* Don’t place the sink, which represents the water element, next to the stove as this can result in financial problems.

* Don’t place any fire element, such as the stove, in the middle of the room as this can result in health problems.

In the bedroom* Don’t sleep with your feet aligned with the door as this may cause blood circulation problems or insomnia.

* Don’t sleep with your head towards the door or under a low roof as this may result in migraines.* To prevent nightmares, move your mirror so it isn’t the first thing you see when you wake up.* Don’t sleep under a window.

This article has been published in Hibr newspaper issue 6

Arab Pop Culture : Cartoon and graphitis


On April 22nd, I was present at the Arab Pop Culture, to cover the 4th session at 11 am at Irwin Conference Room. The moderator was DEREK BOUSE.

The conference started with Tina Sleiman, from Zayed University in Dubai. She discussed Fragments of Identity: Perceptions and Visual Popular Culture in the Arab Region. Sleiman explained how her students, Emirati females, have different ways to deal with visual arts. They basically work on collecting images. She showed how each person is influenced by the type of visual pop culture they grow up with. Then she related to some examples, as Majed magazine, first published in 1979 and still going on and as Sindibad (anyone raised in Egypt will relate to it).

Sleiman showing the work of her students

 Then Hala Abou Taleb, from the University of Jordan, took the lead.” Today we are talking about cartoon”, she said. According to her we should look for a different way of persistence for Muslims; it is either Haifa or Binladen! If they represent the Arab Muslims as villains, belly dancers, billionaires, we definitely need to find a place where we are common people. Latinos made use of the spaces on the walls. Certain walls carry political messages. Why don’t Arabs and Muslims do that? In Palestine, some activists-artists are trying to occupy the spaces of these walls with art, definitely a political message. Arabs are known 2 be beautiful people with beautiful art. WE have to reclaim it.

Then Harris Bresslow, from the American University of Sharjah, started talking about graphitis in Lebanon. He said they are about sex, politics and religion. “If you want to go to Palestine, go to Bliss Street, you will find many arrows saying “nahwa Falesteen” To Palestine .  He showed pictures showing many graphitis on the walls, each one carrying a different message, most of them political. He ended his presentation with a video of a rap song about graphitis as well.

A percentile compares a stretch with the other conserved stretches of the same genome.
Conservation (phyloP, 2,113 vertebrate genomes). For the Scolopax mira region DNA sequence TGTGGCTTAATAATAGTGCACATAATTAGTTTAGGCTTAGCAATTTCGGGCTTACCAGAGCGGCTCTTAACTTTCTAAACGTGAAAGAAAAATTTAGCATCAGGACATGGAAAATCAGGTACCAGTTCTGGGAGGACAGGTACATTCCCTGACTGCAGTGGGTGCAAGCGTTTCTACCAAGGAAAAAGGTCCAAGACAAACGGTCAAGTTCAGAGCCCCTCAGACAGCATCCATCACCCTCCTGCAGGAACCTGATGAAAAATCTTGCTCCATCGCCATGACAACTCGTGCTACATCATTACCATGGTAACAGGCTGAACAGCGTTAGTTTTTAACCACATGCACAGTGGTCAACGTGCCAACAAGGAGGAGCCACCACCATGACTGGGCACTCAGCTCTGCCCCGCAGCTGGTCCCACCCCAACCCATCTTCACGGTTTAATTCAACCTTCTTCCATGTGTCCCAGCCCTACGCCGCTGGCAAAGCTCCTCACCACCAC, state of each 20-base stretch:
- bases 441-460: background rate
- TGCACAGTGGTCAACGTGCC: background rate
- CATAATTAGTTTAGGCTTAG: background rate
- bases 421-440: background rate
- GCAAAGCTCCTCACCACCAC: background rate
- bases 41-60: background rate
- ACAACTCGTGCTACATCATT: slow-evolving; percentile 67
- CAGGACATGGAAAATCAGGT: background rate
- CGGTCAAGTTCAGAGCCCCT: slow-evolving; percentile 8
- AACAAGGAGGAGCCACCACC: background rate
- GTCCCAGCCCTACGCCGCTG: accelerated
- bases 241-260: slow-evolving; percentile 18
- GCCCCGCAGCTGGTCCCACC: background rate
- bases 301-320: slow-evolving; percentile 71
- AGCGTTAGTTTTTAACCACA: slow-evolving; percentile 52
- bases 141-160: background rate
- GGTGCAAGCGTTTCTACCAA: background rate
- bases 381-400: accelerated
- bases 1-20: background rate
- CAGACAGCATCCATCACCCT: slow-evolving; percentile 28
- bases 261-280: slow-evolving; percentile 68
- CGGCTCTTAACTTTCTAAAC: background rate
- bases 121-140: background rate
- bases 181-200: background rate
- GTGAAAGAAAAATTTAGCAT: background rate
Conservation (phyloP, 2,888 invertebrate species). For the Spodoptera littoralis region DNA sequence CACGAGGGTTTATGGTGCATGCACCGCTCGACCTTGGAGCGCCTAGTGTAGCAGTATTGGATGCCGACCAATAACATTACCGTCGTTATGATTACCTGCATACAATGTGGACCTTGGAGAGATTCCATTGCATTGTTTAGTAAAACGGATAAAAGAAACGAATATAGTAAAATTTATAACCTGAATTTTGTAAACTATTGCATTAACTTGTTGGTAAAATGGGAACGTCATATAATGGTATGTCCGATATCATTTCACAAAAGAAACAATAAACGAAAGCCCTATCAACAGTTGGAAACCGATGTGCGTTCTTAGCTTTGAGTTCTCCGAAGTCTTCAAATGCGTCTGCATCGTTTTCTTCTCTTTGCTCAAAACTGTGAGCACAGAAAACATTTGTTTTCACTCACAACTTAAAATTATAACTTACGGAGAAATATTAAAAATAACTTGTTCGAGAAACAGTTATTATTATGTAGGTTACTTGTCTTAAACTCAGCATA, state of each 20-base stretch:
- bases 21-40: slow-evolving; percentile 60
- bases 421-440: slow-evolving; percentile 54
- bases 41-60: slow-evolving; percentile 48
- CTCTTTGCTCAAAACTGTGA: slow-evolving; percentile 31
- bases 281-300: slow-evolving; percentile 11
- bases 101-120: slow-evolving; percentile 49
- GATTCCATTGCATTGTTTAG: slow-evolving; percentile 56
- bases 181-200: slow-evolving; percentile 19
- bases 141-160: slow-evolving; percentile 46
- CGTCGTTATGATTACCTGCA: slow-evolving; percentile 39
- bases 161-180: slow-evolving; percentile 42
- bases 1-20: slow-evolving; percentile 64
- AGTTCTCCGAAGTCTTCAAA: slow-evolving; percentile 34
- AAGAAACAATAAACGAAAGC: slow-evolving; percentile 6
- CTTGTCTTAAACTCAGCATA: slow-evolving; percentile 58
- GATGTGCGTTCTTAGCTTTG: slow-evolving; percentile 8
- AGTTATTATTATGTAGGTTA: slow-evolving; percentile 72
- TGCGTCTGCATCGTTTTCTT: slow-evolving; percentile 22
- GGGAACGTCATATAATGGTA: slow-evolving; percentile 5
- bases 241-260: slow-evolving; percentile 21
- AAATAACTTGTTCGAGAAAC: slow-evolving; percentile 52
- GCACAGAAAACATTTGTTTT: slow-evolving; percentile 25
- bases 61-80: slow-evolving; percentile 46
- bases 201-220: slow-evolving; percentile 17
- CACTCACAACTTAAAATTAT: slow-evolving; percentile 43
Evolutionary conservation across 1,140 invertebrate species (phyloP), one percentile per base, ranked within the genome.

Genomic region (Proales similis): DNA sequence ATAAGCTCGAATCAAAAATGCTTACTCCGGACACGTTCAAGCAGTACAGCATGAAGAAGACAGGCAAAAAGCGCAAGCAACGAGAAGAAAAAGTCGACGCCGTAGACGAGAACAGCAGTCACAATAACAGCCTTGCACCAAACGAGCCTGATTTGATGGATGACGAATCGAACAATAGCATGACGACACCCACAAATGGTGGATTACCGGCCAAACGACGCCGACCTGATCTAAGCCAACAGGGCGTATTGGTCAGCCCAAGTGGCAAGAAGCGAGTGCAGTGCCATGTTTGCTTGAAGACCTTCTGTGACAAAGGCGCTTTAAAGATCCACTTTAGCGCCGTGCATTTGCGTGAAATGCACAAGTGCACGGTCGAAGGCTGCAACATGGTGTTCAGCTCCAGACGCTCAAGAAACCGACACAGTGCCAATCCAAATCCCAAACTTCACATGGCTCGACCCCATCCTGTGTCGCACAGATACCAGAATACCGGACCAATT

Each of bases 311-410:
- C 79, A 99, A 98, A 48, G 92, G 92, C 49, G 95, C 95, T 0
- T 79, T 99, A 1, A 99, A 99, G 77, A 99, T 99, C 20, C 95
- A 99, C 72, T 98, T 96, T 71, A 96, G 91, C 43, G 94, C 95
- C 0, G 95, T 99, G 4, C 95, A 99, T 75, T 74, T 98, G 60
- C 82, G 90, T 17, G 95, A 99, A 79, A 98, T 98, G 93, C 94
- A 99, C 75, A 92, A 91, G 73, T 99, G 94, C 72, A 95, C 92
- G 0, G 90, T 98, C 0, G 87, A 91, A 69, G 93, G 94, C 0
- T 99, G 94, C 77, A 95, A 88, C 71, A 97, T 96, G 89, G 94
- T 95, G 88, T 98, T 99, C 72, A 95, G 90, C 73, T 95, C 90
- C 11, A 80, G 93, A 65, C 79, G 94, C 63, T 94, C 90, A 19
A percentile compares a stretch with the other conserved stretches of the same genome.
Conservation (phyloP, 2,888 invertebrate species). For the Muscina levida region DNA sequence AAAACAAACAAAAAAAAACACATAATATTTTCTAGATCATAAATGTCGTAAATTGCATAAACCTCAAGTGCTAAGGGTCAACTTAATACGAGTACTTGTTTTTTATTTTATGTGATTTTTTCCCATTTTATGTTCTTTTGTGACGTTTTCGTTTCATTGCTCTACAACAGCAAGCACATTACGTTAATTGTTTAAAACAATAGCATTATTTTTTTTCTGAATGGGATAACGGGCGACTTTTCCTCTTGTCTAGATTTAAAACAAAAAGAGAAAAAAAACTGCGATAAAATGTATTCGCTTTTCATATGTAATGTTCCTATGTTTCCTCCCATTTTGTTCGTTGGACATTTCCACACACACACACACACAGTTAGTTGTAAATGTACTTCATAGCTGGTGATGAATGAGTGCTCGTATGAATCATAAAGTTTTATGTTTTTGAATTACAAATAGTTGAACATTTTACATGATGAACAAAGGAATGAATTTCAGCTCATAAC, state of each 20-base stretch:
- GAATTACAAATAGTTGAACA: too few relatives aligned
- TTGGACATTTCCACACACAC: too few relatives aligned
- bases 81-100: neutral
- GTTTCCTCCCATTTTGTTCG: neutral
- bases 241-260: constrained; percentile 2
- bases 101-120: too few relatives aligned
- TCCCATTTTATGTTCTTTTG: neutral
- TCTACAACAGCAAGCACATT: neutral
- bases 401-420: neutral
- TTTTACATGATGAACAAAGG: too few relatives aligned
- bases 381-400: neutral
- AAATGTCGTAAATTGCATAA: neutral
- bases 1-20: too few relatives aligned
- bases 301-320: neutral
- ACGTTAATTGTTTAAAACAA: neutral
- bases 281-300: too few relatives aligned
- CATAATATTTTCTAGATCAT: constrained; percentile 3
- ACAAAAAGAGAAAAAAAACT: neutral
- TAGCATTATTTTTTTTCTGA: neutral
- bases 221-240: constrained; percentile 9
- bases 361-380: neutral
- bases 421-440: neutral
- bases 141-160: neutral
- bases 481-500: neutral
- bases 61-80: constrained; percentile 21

Hashem, from the American University of Sharjah, started another discussion: LOL, Star academy, Bab Al Hara are signs of what is happening in our culture. “I think that anytime you have majority of any culture, som1 or something will become popular.”

“My kids are faster than me in writing a msg. They wake up at 6 am and spend time messaging their friends in the state.” He explained how electronic devices affected the sleeping habits of kids.

Due to time inconvenience, only 2 questions were asked. DR Ramez asks Sleiman what is her conclusion about her presentation. She said, people work is related to their childhood and the way they grew up. Second question was directed to Hala. “Why do we care about how Arabs are looked at?”She said when I see how foreigners are treated by us when they come; the image is haunting us, politically speaking. “Unfortunately we bring pictures like Bin Laden and al Zarqawi. We help representing ourselves in a bad way.

Personally I believe people in Lebanon should give more importance to the drawings on the streets, I agree

With Hala Abou Taleb, we should take advantage of the city walls, and spread along messages, walls could be looked at as public blogs, where each individual can express his/her opinion about a certain issue.

I enjoyed looking at Bresslow’s pictures. We see this graphitis everyday on our way to work or on our way back home, but most of them don’t take time and think about its meanings, Bresslow explained how each of these wall pictures carried a different political message.

I was really happy to live cover such an event through Twitter, and LAU Social live, I was even happier when I saw that one of my tweets was retweeted, it showed that the audience was engaged in the coverage. I think that uploading videos and pictures is very affective in attracting more audience. For the 1st time I did a well job, but I believe for the next time I need to take more pictures. Off course one retweet is not enough, but I guess if I have announced a couple of days earlier what I am going to cover, more people would have joined me, maybe next time I could ask people on twitter questions, this way they will find themselves connected to the issue we are covering.

Armin Van Buuren